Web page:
Asian Institutions Outsource

Terry Flanagan

Asian institutional investors increase their call upon external managers; both pensions and beyond.

U.S. state pensions have long used the outsourced chief investment officer model to manage large assets—often borrowing top talent from their endowments and foundation peers.

“There just isn’t the same competitive salary for top talent to manage a state pension plan, often leading to the outsourced model,” said an unnamed institutional investor. “Many pension managers don’t have as much investment acumen as those from the endowments and foundations world.”

A similar trend is occurring in Asia. Institutions in the region held $8.6 trillion in investable assets by December 2010, a 13.2% rise from the end of 2009, according to Cerulli Associates. By the end of 2011, the firm predicted nearly $1 trillion will be accessible to external managers, which represents 11.4% of the region’s total investable assets.

“The extent of outsourcing varies among types of institutions. For example, Asian state pension funds’ proportion of outsourced assets is growing faster than average, having expanded to 18.7% in 2010 from 10.8% in 2006,” said Ken Yap, head of Asia Pacific research at Cerulli.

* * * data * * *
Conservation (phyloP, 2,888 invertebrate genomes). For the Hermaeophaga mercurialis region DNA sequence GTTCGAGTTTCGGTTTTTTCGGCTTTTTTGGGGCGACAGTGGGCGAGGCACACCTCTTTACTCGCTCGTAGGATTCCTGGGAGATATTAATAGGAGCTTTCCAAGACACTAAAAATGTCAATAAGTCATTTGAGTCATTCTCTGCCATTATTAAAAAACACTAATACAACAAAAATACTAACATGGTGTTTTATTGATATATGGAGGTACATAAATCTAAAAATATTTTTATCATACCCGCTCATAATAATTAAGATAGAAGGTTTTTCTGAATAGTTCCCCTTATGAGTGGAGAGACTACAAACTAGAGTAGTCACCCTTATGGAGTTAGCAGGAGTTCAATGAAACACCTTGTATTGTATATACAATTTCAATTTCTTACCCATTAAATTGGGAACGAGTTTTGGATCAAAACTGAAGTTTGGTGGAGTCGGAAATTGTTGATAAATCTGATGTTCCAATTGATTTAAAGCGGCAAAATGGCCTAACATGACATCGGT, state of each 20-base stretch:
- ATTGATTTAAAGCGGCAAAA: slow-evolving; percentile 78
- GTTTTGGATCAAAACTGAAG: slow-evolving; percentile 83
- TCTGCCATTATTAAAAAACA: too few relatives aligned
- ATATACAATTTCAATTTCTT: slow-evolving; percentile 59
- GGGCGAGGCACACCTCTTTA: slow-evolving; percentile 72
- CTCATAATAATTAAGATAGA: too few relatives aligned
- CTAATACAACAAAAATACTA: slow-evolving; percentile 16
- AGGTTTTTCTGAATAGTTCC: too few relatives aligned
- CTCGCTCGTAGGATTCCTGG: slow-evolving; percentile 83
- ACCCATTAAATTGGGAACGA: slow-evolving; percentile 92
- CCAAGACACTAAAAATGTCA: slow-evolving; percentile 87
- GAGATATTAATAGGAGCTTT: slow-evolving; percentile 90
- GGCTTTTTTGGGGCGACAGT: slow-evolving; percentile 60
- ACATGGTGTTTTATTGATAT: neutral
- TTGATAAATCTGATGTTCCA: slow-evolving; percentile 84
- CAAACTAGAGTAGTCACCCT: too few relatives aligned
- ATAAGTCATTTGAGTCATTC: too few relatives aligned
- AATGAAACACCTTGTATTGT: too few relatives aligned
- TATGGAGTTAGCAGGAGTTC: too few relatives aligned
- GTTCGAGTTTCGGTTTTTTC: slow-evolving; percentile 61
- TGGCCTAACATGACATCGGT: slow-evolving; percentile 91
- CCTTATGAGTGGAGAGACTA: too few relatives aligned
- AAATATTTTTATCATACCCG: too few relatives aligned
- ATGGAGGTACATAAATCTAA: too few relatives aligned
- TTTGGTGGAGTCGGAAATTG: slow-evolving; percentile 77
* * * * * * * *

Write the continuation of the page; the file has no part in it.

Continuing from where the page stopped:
“On the other hand, institutions like corporate and commercial banks and insurance firms still prefer to manage much of their money internally,” Yap said.

Although state pensions’ outsourcing has been growing relatively fast, pension funds are no longer the most attractive source of institutional assets for external managers.

A recent Cerulli survey showed that, central banks and quasi-government organizations have replaced pensions as the biggest source of institutional assets. Yet in 2009, the firm reported that external asset managers regarded pensions as the most significant source of institutional assets in Asia ex-Japan.

Indeed, Asian sovereign wealth funds comprise 13.5 billion of assets, of the total six trillion estimated to be outstanding, according to Pensions & Investments.

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